The world is off track in its goal to eliminate malaria. Here’s why.
Progress toward the global elimination of
The world made big gains against malaria from 2000 to 2015, with annual infections falling 18% and annual deaths dropping 48%. The WHO was so encouraged by the declines that in 2015 it announced a goal of cutting malaria infections and deaths worldwide by at least 40% by 2020.
But in the last three years, many nations have reported significant increases in malaria cases, according to the new report.
“We are not seeing the progress that had been achieved in the past being sustained,” Pedro Alonso, director of the WHO’s Global Malaria Program, told reporters in a telephone briefing last week. “Reductions in disease and death have ceased, and we are therefore not on track to meet the 2020 target.”
Reasons for the slowdown differed across specific regions and countries, health officials said. But contributing factors included insufficient funding, a lack of interventions to prevent spread of the disease, risks posed by conflict in malaria endemic zones, irregular climate patterns, and the emergence of parasite resistance, the report said.
“It’s a bit of wake-up call for all of us who are working hard toward reducing and ultimately eliminating and even eradicating malaria and think we have to take it seriously,” said Larry Slutsker, who heads the Center for Malaria Control and Elimination at the Seattle-based global health nonprofit PATH.
Here are some key figures from the report:
The number of malaria cases worldwide in 2016. That’s down from 237 million in 2010, but about the same as it’s been the last few years.
With 194 million cases in 2016, Africa accounted for almost 90% of the total. Southeast Asia was a distant second with 14.6 million.
The estimated number of deaths from malaria last year, or more than 50 people every hour. More than 90% of those deaths are in Africa, and 80% of the victims in Africa are children younger than 5.
“It’s one of the top killers of African children,” Alonso said.
Nigeria had the highest percentage of malaria deaths.
Though Africa has made significant progress in reducing infections and death, Slutsker said, getting countries to prioritize anti-malaria efforts “is something we’re going to have to work more on in the African region.“
“As is the case with many health problems in Africa, there are systems issues,” he said. “ … In terms of building the systems to deliver treatment to people in a timely way, to make the diagnosis and to record those cases ... those are systems that need to be built.”
The amount of money that was invested last year in malaria control and elimination efforts globally by governments in countries where malaria is endemic and their international partners. The largest portion of the funding — around 74% — went to Africa. The United States was the largest donor, providing $1 billion, or 38%, of all malaria funding.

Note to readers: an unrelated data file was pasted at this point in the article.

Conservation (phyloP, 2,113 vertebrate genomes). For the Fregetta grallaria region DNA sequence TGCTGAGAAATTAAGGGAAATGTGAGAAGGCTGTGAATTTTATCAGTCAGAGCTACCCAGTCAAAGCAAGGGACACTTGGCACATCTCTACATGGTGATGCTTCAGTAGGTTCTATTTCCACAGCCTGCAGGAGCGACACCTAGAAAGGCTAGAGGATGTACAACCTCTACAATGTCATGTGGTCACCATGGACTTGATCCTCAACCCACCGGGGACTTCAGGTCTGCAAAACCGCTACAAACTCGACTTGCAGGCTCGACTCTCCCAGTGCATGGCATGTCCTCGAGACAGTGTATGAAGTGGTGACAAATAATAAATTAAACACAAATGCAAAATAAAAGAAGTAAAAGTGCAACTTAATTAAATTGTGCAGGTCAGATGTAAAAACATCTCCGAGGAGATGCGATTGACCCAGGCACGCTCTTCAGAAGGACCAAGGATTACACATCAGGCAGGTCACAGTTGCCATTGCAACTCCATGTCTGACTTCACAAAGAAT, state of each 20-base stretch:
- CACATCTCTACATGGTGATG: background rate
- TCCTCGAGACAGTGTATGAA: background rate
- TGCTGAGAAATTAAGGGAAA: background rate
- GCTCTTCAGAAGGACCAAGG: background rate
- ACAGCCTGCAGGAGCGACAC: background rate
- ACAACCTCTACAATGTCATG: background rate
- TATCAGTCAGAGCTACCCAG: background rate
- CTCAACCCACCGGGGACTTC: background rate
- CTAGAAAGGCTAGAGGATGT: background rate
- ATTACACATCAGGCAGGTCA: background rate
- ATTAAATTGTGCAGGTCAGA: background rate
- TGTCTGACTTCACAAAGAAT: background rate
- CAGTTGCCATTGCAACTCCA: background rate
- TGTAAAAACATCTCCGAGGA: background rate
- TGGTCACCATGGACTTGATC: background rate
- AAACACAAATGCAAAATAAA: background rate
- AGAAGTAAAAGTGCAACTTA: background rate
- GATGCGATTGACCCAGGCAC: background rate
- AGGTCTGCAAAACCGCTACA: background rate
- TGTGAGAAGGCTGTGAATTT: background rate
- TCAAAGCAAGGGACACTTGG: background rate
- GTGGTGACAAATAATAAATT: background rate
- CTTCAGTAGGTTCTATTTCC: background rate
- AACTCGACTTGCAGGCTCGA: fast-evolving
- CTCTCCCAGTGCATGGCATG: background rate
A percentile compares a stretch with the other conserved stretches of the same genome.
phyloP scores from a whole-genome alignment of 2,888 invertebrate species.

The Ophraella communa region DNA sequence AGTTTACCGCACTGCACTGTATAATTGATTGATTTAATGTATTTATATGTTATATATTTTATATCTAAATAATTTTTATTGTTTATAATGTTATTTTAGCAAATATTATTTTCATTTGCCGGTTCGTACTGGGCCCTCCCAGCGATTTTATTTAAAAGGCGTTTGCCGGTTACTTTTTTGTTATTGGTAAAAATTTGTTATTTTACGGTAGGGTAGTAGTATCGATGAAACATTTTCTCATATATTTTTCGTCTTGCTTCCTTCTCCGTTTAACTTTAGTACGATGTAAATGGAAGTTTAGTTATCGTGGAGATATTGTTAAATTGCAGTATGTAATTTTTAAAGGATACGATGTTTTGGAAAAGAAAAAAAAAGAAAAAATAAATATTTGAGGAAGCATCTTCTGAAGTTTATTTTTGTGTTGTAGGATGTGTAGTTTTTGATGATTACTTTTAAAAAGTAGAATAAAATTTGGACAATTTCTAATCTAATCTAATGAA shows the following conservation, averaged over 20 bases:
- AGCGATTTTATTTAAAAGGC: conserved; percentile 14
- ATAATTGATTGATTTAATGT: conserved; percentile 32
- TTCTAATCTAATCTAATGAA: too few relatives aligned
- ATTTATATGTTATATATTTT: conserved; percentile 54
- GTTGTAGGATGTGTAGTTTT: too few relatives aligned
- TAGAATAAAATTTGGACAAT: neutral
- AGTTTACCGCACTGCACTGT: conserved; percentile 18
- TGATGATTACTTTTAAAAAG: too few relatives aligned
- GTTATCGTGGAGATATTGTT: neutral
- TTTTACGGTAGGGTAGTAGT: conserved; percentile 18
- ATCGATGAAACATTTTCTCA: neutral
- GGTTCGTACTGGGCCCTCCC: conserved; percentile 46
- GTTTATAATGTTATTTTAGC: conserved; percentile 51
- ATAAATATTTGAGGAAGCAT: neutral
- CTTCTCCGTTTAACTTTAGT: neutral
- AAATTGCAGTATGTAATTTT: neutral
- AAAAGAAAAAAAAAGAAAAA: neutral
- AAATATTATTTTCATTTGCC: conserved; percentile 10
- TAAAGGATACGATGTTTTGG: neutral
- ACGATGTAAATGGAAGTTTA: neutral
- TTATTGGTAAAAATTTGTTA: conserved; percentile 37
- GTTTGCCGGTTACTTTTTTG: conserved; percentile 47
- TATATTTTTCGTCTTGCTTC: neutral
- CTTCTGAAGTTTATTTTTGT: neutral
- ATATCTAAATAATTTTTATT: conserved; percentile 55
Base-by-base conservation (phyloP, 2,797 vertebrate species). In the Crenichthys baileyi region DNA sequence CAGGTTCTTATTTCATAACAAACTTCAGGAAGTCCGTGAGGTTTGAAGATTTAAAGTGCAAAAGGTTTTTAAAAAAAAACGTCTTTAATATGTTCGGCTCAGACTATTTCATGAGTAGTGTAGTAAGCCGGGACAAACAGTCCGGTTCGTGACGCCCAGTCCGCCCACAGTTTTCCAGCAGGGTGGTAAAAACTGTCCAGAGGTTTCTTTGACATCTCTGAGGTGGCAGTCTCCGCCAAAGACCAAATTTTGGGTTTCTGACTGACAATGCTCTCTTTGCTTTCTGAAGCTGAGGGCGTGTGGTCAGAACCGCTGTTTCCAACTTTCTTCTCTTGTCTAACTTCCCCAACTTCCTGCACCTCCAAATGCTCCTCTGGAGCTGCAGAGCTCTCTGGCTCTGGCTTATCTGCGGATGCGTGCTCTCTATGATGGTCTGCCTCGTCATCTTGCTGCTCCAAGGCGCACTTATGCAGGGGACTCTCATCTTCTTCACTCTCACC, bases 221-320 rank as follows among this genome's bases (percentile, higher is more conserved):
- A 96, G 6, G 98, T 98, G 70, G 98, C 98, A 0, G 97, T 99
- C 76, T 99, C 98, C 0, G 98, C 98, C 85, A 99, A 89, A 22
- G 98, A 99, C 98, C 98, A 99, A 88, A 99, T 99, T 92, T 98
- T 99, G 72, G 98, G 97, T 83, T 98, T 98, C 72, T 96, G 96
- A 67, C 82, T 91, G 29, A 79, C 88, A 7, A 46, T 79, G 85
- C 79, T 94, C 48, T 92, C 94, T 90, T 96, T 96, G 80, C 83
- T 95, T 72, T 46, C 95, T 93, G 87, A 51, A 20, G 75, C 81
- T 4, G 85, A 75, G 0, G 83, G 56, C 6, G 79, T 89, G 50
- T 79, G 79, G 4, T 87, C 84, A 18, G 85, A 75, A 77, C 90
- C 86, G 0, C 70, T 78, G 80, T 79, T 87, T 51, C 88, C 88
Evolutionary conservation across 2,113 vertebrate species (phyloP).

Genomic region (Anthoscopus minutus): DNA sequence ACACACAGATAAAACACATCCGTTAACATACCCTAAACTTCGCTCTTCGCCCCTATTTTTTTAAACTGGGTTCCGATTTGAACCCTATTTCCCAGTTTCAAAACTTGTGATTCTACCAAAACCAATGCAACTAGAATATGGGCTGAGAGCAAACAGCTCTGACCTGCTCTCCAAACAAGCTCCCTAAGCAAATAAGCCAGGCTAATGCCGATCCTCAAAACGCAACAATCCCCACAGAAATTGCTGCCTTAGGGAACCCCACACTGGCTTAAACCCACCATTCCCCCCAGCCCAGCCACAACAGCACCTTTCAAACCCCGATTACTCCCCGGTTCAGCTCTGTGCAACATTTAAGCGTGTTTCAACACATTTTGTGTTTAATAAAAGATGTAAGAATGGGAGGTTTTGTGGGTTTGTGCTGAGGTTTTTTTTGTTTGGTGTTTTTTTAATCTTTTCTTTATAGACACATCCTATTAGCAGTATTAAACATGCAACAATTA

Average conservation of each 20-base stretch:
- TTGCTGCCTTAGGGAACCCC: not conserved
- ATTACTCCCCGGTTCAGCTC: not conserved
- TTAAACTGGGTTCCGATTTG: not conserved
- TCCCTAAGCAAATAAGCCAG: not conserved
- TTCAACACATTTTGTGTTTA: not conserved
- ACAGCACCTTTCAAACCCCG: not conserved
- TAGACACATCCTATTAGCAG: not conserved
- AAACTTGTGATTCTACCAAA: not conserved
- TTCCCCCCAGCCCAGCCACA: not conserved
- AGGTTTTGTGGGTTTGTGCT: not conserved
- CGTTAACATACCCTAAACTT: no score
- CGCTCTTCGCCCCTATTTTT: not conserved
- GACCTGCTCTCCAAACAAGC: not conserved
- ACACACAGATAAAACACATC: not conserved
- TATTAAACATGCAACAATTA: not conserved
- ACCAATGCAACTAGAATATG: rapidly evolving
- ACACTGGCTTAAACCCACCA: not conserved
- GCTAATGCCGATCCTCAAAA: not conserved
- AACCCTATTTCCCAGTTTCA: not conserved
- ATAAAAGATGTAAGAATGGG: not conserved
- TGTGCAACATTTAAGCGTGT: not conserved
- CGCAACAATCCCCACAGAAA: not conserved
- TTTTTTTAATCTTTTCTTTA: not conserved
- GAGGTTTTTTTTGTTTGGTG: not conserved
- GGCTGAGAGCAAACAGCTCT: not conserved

Annual funding has held steady since 2010. To meet the 40% reduction target, according to the report, yearly funding must reach $6.5 billion by 2020.
Alonso said the progress made in the fight against malaria over the last 10 to 15 years may have caused “a decreased sense of urgency and a certain degree of complacency,” which might account for the plateau in funding.
“Therefore with [the current] level of funding and the tools that we have, we are not going to see any further progress,” he said.
With spending of less than $2 a person in countries where malaria takes the heaviest toll, experts said committing more is not only the right thing to do for moral reasons but also for economic ones.
“Malaria is clearly one of the best humanitarian investments in the world today, creating $20 in economic benefits for every dollar that’s invested in malaria control,” said Martin Edlund, chief executive of the nonprofit Malaria No More. “We still see it as one of the best ways to save lives, to get kids back in school, to get people back to work and free up health system capacity to tackle other challenges. If we want to realize those benefits, we have to continue to invest and we have to continue to innovate.”
The number of mosquito nets treated with insecticides that were distributed around the world, according to manufacturers. Although 505 million of the nets went to countries in sub-Saharan Africa, the proportion of households in this region with sufficient nets remained inadequate, the report said .
“Bed nets have been perhaps the primary driver of the lives saved and the progress that we’ve seen over the last decade or so,” Edlund said. But he cautioned that “bed nets alone won’t solve the problem.”
Also key is stopping transmission of the disease by spraying insecticides indoors, diagnosing people efficiently and providing prompt and effective treatment, he said.
The number of countries with malaria transmission that reported fewer than 10,000 cases in 2016 — up from 37 in 2010. Kyrgyzstan and Sri Lanka were certified by the WHO as malaria-free in 2016, and with no cases reported that year Algeria appears to be on the verge of receiving that designation. A total of 21 countries have the potential to eliminate the disease within their borders by 2020, according to the agency.
“From our standpoint, this report presents a really clear choice,” Edlund said. “Either we do what’s needed to end the world’s oldest, deadliest disease, or we let malaria resurge at the potential cost of millions of lives and trillions of dollars in economic benefits.”
For the record, 10:38 p.m.: An earlier version of the report referred to the Program for Appropriate Technology in Health. The Seattle-based global health nonprofit no longer spells out its full name. It is known as PATH.
Must-read stories from the L.A. Times
Get all the day's most vital news with our Today's Headlines newsletter, sent every weekday morning.
You may occasionally receive promotional content from the Los Angeles Times.